Characters: The characters are all cis, nearly all white, nearly all non-disabled, nearly all straight, nearly all upper-class. The main characters consist of: a brown highly-educated woman, two empath-race men, a king, an assassin who exemplifies patriarchy, an under-class woman in tech-enforced indentured servitude, an uneducated lesbian agrarian woman, a fat woman whose fat is constantly referred to in extravagant language, and a child who is considered 'non-human' because they do not speak, have sensory issues, and do not abide by societal norms. Out of the non-defaults, I think that the writing shows understanding of the under-class woman and the lesbian, but I am not so sure about the fat woman and cognitively disabled child. The fat woman is shown as a multifaceted person with skills that are valued, which I appreciate, but none of the other characters have traits which are referred to so constantly, so it feels objectifying. Still better than all the characters being the same shape. The cognitively disabled child is alternately presented as a burden that is undeserving of life or as a magical symbol, both of which are ableist tropes. I'm not sure how to take the wrap-up of the child's story, but most of the book does not treat the child respectfully.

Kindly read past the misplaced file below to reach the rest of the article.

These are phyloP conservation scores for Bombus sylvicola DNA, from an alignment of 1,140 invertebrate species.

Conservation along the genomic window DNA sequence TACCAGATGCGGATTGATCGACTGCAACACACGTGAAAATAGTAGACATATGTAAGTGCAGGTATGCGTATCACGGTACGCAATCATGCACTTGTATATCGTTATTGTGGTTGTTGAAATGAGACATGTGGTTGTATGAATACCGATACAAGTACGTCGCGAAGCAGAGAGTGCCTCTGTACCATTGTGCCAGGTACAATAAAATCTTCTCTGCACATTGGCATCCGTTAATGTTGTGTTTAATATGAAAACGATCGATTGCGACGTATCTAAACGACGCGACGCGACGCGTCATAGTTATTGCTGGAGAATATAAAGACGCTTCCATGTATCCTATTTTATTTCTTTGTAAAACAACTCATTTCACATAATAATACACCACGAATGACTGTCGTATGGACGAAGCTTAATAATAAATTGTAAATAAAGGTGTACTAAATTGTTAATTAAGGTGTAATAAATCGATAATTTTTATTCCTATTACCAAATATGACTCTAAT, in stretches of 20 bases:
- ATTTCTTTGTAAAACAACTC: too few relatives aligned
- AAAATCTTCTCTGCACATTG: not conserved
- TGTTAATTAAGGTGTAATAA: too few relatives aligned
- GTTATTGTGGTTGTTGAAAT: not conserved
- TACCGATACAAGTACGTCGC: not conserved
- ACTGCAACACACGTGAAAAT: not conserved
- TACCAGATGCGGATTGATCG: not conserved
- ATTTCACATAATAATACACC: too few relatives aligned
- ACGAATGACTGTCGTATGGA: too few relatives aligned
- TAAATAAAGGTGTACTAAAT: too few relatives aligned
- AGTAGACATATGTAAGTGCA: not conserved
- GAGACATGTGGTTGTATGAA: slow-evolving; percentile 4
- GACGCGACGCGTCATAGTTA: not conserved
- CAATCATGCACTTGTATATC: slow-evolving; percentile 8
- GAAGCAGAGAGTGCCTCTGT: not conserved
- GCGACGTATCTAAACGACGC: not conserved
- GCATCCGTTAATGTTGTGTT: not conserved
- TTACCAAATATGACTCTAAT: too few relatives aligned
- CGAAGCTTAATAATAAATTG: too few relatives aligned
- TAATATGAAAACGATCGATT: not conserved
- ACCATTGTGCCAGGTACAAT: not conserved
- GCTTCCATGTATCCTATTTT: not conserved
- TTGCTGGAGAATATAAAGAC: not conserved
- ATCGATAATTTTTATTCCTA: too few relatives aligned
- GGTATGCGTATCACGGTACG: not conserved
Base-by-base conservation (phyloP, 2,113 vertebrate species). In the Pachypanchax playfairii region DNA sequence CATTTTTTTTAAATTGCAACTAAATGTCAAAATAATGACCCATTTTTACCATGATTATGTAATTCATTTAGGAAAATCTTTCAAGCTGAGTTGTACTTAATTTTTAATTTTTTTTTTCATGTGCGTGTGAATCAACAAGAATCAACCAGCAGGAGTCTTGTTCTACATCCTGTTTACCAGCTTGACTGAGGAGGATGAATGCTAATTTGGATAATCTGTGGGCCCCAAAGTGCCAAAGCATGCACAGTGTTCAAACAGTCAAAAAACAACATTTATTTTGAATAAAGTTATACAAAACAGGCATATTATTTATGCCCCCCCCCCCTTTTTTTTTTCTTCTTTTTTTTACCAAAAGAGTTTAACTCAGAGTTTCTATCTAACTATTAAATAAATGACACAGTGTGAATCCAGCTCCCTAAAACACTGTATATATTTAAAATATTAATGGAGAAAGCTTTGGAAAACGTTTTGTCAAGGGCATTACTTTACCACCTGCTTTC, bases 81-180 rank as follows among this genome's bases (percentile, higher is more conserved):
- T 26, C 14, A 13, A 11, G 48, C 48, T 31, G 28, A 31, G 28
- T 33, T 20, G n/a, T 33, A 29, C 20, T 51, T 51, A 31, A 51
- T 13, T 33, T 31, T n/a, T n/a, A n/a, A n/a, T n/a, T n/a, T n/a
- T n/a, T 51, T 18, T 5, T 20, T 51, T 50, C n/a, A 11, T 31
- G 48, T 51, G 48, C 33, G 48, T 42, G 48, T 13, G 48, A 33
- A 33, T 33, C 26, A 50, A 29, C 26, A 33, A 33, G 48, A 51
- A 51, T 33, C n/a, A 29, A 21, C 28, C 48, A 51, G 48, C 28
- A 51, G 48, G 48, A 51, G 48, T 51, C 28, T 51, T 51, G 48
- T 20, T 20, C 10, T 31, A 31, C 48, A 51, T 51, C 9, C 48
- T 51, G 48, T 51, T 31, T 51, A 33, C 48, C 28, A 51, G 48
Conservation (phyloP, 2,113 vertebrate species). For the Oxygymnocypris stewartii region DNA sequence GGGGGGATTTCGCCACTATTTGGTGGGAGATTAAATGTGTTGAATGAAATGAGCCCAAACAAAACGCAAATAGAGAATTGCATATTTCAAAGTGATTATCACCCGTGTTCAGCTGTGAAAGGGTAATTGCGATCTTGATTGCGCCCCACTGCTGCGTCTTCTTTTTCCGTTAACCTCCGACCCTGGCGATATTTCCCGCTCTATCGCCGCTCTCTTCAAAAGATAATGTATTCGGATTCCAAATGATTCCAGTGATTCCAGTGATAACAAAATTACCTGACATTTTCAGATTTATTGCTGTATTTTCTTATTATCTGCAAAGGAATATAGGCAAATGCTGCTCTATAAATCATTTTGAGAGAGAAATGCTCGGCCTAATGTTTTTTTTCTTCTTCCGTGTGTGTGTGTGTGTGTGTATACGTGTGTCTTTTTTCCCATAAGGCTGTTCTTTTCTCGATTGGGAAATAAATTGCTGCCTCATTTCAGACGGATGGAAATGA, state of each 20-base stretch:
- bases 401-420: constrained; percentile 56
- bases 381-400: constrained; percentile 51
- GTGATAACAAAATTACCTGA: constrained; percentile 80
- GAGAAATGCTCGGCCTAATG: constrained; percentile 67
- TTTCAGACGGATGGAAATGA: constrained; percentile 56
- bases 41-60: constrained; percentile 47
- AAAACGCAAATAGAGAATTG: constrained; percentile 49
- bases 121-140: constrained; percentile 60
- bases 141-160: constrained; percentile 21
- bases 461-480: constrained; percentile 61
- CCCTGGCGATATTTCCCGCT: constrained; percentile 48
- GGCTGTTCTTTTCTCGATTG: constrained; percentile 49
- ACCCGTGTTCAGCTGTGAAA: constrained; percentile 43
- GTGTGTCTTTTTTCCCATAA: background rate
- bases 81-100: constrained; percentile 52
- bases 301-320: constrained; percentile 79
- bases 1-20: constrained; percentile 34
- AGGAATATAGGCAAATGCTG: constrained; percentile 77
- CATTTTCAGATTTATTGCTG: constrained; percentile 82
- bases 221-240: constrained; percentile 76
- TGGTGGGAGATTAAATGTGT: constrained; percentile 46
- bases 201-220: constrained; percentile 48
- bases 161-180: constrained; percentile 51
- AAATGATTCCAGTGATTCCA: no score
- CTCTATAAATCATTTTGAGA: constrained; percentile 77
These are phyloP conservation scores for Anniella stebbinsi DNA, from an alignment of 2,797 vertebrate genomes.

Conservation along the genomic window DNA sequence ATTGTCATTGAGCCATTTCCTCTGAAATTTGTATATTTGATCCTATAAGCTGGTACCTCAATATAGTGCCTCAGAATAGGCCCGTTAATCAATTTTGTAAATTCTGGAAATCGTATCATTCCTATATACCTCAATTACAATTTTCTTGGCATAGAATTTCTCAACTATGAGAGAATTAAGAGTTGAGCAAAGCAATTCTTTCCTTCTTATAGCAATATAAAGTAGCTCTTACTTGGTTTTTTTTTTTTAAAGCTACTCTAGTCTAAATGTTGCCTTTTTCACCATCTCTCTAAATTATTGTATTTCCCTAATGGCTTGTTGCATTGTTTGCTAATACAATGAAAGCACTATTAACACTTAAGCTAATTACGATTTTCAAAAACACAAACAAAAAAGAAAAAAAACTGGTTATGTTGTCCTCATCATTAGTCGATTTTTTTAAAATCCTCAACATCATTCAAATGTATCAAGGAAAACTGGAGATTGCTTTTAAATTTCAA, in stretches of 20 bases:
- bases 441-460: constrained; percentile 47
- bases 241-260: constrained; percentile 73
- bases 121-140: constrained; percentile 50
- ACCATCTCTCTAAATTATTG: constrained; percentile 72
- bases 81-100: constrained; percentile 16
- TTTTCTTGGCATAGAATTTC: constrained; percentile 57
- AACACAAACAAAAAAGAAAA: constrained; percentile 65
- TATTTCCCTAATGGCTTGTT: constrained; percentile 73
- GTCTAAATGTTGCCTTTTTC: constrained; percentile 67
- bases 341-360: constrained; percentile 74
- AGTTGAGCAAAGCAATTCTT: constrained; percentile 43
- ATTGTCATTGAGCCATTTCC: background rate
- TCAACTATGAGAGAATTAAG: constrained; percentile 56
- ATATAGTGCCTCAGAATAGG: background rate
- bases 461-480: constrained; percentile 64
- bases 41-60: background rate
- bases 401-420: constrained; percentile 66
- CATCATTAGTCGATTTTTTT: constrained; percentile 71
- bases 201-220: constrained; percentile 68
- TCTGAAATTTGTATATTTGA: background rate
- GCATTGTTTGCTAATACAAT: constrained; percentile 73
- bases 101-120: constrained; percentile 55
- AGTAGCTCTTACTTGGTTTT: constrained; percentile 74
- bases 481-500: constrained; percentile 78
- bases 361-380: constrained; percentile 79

I also felt queer-baited by [possible spoilers this paragraph]
< -- possible spoilers -- > the way that the main character spoke about two others. I thought they were implying an eventual poly lesbian triad, which did not happen. Also, the lesbian character did not get much time with their partner, so while it was great that they weren't all straight, most of the love and relationship in this book was straight. < -- end spoilers -- >
Imagination: As usual Tepper is vividly imaginative in creating creatures and cultures. Unfortunately to describe them is to spoiler you, as they are slowly revealed and explained. The use of taste as a sense is used in this book in a way I have never experienced and quite appreciated. The combined horror and mystery of "the beautiful people" is fascinating, more so as you come to understand them better. The main cultures, Dinadh and Firster, were easy to understand in the context of their history while still being unique. The main characters both critique and defend their cultures, sometimes within the same person. The poverty of the mostly-barren planet was shown in cultural habits and a seemingly simple agrarian society was revealed to have quite a number of layers.